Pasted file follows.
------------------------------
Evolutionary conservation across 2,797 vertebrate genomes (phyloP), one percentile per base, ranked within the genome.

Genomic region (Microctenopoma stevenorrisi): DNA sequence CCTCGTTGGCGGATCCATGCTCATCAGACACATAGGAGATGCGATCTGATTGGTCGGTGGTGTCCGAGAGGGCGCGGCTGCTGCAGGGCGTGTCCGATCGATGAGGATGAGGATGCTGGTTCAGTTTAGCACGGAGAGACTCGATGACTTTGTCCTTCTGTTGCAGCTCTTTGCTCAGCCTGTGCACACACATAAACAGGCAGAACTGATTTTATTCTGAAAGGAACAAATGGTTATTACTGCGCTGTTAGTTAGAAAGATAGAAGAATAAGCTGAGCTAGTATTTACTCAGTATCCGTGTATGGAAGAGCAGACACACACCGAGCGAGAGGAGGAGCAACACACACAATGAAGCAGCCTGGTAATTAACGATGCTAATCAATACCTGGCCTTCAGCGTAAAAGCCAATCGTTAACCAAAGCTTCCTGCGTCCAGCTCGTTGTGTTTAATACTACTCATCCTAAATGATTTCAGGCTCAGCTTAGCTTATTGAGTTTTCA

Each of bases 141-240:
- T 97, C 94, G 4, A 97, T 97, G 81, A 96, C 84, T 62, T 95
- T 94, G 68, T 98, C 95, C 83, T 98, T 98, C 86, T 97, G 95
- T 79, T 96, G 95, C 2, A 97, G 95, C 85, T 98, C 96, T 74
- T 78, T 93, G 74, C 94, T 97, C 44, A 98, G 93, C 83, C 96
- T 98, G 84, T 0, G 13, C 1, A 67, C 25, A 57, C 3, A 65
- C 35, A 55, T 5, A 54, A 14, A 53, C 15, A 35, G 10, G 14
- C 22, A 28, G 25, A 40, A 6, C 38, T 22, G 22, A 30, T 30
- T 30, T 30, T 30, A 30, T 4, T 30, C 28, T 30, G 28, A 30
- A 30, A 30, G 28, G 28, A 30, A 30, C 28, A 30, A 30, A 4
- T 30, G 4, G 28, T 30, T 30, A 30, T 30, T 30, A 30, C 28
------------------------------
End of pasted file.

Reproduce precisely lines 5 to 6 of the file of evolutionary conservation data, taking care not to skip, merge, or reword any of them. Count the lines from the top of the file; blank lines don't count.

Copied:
- T 94, G 68, T 98, C 95, C 83, T 98, T 98, C 86, T 97, G 95
- T 79, T 96, G 95, C 2, A 97, G 95, C 85, T 98, C 96, T 74